Reviving, surviving and thriving

The streets of Castlebar are being revived over the coming days with the Heart of Castlebar Street Festival. The three day festival, which commenced yesterday (Thursday ) offers plenty of local shopping promotions and super discounts in local stores. Free family fun and entertainment will fill the pedestrian friendly streets and the official launch will take place on Saturday at 12.30pm, at the junction of Main Street and Castle Street, by An Taoiseach, Enda Kenny. Hopefully people will turn out and support this proactive festival, which will generate much needed money for the local economy.

Ballina recently saw the benefit of hosting a festival as their annual Ballina Salmon Festival is estimated to have brought €20 million to the banks of the River Moy. Elsewhere, Westport are soon kicking off their Fiver Friday campaign. The idea was initially developed on Liveline with Joe Duffy; the premise of which is for everyone to spend €5 on Fridays in their local towns. Westport are taking this idea on board and from July 29, shops, pubs and restaurants in the town will have €5 offers on Fridays, for five weeks.

Supporting such local initiatives will revive businesses and keep money in the local economy; the ethos of which the Mayo Advertiser have backed, with the launch of our Buy Mayo campaign which took place at the beginning of the month.

It is important to spend whatever money you have locally, even in harshest of circumstances as people try to financially survive. The July What’s Left tracker, from the Irish League of Credit Unions, showed that a quarter of us have less than €20 a week to live on after paying bills. With the price of petrol thought to increase again, with global markets indicating a rise in price of a barrel of oil, perhaps a way to save money in the commute to work, while also helping the environment, is to sign up for a smarter travel, car sharing campaign.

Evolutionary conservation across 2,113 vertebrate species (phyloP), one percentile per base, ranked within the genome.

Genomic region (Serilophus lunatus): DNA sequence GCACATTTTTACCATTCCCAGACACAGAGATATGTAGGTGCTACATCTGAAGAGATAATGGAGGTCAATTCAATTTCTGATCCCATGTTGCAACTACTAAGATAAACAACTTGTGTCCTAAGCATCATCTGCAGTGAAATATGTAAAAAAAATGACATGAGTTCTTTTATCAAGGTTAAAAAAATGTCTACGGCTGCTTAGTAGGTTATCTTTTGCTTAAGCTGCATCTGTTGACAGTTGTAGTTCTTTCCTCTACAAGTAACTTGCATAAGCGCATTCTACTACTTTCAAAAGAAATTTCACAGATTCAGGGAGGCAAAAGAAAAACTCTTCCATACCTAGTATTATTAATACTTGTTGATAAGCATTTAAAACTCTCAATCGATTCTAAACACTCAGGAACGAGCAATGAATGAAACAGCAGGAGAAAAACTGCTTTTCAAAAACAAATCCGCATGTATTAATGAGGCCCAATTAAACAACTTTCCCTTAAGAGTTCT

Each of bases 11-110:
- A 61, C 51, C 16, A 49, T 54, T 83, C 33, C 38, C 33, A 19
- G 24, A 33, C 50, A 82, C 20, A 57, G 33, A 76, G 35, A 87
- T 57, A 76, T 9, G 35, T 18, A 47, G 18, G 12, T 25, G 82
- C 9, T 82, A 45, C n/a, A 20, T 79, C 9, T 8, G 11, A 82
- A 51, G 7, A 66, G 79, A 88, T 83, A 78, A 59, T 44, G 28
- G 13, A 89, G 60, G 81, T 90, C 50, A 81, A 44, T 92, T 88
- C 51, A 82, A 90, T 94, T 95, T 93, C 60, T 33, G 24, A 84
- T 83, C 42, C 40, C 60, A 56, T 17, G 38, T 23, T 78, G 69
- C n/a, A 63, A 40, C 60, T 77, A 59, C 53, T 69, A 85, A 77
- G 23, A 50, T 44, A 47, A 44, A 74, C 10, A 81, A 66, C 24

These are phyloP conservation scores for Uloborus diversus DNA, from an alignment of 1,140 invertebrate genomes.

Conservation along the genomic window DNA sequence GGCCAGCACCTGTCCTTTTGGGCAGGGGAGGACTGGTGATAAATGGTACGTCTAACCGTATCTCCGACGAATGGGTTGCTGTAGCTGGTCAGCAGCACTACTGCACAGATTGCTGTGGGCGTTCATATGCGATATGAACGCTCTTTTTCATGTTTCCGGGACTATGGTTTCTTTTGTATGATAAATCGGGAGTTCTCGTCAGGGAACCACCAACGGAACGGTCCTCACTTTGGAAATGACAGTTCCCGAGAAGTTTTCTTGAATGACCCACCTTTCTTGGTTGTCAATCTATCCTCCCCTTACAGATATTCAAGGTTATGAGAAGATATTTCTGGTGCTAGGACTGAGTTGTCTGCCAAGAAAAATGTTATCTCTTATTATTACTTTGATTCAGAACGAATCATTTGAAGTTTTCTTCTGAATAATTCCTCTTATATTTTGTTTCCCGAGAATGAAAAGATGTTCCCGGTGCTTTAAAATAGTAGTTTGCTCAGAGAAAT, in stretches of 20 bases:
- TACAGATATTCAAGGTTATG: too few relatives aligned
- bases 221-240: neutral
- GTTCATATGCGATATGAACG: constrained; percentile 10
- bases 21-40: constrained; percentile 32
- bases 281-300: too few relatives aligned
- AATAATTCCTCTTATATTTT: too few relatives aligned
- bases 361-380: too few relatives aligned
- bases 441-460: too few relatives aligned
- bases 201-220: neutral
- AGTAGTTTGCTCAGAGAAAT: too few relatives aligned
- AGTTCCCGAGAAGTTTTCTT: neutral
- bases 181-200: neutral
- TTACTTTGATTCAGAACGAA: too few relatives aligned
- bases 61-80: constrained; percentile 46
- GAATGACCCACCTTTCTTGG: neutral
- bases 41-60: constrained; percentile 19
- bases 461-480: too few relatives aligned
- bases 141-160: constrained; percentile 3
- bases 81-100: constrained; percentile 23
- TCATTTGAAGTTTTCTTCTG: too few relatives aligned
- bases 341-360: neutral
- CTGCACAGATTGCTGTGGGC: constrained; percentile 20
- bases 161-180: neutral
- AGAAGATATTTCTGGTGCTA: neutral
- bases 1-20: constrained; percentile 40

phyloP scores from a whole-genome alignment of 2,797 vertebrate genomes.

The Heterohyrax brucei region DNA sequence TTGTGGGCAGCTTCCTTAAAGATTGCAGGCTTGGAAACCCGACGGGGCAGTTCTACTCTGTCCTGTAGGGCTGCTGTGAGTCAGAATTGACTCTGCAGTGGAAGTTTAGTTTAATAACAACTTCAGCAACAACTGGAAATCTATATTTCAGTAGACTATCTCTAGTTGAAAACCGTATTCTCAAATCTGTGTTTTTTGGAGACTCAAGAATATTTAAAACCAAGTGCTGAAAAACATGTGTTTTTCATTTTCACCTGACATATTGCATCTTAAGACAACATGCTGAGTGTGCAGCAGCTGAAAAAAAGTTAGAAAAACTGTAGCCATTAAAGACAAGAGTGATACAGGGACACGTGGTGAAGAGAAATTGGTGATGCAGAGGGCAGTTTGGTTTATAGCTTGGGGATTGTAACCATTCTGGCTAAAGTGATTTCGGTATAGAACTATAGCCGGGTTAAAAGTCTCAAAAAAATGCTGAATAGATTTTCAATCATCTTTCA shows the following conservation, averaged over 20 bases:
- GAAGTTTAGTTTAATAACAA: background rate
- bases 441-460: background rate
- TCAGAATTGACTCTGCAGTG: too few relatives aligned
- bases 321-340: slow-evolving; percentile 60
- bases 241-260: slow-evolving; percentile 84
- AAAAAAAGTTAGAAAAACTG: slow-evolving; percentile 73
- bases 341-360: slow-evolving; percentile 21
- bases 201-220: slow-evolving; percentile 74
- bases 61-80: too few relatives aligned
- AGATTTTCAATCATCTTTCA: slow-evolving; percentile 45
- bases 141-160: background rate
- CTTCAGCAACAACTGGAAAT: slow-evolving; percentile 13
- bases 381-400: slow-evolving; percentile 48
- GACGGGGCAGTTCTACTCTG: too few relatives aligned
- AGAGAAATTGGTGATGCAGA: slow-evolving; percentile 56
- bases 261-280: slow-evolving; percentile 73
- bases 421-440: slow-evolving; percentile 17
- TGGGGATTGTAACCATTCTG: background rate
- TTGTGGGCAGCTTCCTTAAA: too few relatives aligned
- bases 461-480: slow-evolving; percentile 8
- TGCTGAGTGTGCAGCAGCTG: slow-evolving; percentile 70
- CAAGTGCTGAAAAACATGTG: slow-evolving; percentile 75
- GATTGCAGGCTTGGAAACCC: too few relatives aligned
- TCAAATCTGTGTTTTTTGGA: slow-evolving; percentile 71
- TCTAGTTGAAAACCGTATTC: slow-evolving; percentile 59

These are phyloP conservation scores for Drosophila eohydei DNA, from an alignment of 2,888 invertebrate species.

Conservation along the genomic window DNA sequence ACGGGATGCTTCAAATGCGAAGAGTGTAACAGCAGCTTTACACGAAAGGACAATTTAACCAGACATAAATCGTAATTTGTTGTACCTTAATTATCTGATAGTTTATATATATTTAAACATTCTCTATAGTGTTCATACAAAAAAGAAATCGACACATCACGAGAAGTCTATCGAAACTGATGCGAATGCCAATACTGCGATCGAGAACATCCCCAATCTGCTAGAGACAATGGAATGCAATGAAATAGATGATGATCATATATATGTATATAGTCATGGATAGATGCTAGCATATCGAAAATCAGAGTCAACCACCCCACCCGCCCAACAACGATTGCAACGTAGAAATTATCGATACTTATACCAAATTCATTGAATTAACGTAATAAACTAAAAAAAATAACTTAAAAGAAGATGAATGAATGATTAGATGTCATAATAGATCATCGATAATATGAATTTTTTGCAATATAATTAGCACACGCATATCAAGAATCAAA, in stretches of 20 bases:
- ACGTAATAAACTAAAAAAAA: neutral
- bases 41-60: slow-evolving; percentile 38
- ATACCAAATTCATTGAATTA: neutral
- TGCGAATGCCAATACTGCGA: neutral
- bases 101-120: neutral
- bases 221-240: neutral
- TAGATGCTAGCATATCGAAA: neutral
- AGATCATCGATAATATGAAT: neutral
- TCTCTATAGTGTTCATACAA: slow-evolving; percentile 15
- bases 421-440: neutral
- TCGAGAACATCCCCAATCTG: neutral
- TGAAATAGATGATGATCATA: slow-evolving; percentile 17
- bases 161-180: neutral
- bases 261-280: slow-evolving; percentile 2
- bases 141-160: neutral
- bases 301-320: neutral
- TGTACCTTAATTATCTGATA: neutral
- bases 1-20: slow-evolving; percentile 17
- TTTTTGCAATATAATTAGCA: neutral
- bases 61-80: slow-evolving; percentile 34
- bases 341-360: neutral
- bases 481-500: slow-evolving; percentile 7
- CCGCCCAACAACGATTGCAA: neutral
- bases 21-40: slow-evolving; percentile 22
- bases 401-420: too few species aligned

This week the National Transport Authority launched, where you can sign up for free and register to share lifts to work. Already several large business organisations have signed up and with petrol about to peak again, and the possibility of new tolls on the roads, this scheme is one which will benefit everyone.

This may assist in penny pinching, however the Irish League of Credit Unions tracker also found that 45 per cent of those who have less than five per cent of their income left at the end of the month felt that they have no future here, as they were “living to work as opposed to working to live”. Emigration is bumping up the amount of Irish diaspora throughout the world, however, building on the connections with these diaspora and strengthening our relationships with them may in fact help local communities once again thrive. One Galway businessman, Mike Feerick, saw the possibility of building on this concept and launched a very successful project—Ireland Reaching Out.

Starting in his local community, Mike asked for information on those who have emigrated and hosted a Week of Welcomes for these emigrants to return home for a visit and reconnect with their community. As the week was tremendously successful, it is hoped to roll out the Ireland Reaching Out project nationally, with the assistance of Fáilte Ireland.

With 70 million Irish people worldwide, bringing people back on visits to their homeland is a huge business potential as it will boost the local tourist trade, which in turn will see the diaspora’s ancestral communities once again thrive.

Geraldine Carr [email protected]


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